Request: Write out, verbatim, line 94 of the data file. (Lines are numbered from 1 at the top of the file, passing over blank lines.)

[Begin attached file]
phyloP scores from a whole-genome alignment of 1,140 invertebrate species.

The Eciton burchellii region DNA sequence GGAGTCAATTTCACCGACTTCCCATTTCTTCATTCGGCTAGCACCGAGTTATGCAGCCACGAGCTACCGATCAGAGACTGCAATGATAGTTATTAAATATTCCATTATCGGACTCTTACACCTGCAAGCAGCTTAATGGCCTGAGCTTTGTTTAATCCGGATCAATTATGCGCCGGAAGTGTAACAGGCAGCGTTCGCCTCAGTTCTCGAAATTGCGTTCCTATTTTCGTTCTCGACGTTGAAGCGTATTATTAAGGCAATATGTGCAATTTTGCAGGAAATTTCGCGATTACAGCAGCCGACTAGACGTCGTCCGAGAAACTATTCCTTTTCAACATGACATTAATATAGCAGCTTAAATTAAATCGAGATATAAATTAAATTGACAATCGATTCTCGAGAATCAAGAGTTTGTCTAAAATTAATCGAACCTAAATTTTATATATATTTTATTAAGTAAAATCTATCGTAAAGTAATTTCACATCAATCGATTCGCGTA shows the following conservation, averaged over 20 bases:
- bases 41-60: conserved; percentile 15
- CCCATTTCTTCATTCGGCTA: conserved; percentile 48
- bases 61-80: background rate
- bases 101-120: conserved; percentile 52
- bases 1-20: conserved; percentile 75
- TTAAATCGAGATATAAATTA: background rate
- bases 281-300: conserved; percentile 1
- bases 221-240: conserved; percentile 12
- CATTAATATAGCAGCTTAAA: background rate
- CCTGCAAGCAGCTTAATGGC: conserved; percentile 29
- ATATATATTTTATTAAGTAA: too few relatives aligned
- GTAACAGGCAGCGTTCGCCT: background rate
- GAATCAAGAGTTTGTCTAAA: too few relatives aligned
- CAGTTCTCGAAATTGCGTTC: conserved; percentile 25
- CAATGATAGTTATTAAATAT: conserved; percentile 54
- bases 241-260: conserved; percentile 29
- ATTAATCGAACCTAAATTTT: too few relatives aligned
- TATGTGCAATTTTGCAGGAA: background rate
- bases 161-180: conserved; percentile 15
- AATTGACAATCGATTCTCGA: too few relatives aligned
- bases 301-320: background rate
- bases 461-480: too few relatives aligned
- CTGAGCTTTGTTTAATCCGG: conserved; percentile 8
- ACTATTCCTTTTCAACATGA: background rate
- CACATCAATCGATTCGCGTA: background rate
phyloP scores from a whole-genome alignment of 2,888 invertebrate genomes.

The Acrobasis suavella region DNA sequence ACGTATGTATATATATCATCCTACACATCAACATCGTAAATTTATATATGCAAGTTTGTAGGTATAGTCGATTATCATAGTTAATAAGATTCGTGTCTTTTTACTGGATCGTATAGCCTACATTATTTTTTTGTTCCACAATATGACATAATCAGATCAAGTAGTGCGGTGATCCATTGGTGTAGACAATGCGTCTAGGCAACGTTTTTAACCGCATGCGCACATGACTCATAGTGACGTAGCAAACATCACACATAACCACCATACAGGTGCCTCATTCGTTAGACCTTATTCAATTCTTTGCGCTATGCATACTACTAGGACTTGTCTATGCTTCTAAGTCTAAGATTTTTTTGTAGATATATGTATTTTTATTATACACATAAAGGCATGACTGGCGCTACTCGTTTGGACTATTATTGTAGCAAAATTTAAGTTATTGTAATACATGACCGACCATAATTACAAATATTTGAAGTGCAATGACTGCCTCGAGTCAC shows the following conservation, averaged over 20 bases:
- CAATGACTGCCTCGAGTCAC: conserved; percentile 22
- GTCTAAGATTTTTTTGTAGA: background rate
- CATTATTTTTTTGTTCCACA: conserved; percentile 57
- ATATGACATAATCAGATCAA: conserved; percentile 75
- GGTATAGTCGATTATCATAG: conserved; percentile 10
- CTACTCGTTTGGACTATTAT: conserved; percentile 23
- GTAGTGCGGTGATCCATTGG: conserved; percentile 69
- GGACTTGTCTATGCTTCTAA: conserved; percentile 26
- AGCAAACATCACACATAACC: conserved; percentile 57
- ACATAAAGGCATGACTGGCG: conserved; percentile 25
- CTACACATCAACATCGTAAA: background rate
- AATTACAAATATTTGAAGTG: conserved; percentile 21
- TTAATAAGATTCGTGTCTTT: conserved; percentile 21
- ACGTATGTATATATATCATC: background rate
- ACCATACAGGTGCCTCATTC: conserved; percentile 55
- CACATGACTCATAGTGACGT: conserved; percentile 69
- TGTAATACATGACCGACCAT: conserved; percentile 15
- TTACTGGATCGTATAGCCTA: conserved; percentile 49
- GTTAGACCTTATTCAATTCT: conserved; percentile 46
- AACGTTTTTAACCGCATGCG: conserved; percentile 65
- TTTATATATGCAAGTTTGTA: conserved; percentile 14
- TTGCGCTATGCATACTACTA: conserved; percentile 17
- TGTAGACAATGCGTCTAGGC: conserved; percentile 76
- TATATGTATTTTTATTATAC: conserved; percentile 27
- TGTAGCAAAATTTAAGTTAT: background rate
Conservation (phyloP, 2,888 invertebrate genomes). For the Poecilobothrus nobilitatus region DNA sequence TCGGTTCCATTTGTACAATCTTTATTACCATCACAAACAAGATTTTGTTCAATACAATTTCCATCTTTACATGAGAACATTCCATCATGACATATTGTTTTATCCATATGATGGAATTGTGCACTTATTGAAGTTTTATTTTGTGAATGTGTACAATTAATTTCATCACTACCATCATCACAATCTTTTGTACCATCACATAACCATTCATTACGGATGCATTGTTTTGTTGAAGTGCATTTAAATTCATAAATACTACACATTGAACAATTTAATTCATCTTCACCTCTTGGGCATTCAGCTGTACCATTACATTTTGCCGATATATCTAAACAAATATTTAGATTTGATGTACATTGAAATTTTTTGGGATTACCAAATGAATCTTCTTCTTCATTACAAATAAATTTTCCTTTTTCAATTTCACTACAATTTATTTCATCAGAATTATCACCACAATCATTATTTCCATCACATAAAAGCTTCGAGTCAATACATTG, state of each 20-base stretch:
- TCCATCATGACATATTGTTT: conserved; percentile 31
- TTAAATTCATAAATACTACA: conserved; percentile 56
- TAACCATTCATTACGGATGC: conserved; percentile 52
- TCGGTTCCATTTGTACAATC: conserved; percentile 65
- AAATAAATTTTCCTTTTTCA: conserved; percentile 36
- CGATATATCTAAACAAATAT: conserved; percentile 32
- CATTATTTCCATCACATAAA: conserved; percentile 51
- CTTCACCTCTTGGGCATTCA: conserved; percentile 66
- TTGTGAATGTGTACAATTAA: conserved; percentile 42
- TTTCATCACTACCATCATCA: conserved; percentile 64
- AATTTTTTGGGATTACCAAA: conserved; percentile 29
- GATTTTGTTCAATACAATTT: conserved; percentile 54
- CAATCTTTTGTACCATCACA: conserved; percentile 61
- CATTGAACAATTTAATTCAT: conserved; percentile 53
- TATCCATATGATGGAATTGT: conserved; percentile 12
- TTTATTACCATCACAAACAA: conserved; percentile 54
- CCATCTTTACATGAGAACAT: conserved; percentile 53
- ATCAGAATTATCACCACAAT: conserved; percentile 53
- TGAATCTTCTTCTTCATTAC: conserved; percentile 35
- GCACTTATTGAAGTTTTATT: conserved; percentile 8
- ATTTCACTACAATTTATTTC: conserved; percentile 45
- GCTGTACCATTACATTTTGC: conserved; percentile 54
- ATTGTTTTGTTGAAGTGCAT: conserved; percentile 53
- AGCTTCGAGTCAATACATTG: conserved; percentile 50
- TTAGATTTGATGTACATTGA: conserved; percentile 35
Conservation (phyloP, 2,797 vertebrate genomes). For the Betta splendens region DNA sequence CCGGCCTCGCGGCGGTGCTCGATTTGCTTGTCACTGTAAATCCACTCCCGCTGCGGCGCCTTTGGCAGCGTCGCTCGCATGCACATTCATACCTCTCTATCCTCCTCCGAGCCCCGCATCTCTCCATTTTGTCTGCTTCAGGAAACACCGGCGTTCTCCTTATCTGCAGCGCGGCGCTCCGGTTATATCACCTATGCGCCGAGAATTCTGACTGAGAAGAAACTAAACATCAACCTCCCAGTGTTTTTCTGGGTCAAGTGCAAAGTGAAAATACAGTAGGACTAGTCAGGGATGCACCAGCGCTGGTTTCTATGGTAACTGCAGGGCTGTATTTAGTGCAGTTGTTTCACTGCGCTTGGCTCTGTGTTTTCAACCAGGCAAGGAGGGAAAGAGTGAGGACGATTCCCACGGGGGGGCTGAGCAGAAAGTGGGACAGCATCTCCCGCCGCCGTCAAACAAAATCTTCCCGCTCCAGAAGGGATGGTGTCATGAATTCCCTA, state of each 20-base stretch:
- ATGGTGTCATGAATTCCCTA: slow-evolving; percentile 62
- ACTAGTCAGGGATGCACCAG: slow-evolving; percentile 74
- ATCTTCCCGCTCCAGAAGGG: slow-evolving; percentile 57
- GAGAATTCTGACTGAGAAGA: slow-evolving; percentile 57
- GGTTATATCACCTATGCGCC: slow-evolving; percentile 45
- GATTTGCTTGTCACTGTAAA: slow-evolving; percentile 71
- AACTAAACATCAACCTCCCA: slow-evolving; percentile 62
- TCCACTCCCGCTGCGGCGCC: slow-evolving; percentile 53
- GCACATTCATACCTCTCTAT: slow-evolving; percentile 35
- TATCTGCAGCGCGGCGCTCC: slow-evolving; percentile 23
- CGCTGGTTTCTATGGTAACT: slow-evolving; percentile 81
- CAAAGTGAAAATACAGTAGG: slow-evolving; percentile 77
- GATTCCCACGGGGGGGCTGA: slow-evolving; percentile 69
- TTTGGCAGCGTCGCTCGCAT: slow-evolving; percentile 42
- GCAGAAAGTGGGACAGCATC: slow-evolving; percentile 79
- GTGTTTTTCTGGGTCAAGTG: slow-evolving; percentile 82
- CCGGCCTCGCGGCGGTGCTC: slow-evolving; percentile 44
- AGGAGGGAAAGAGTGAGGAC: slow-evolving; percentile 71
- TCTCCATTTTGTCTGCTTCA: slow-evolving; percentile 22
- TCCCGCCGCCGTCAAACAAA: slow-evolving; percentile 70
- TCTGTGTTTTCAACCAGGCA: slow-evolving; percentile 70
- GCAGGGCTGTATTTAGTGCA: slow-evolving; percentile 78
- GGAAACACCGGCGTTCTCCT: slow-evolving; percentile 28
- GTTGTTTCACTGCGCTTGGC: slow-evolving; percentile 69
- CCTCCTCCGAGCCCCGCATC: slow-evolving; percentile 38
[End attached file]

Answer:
- GATTCCCACGGGGGGGCTGA: slow-evolving; percentile 69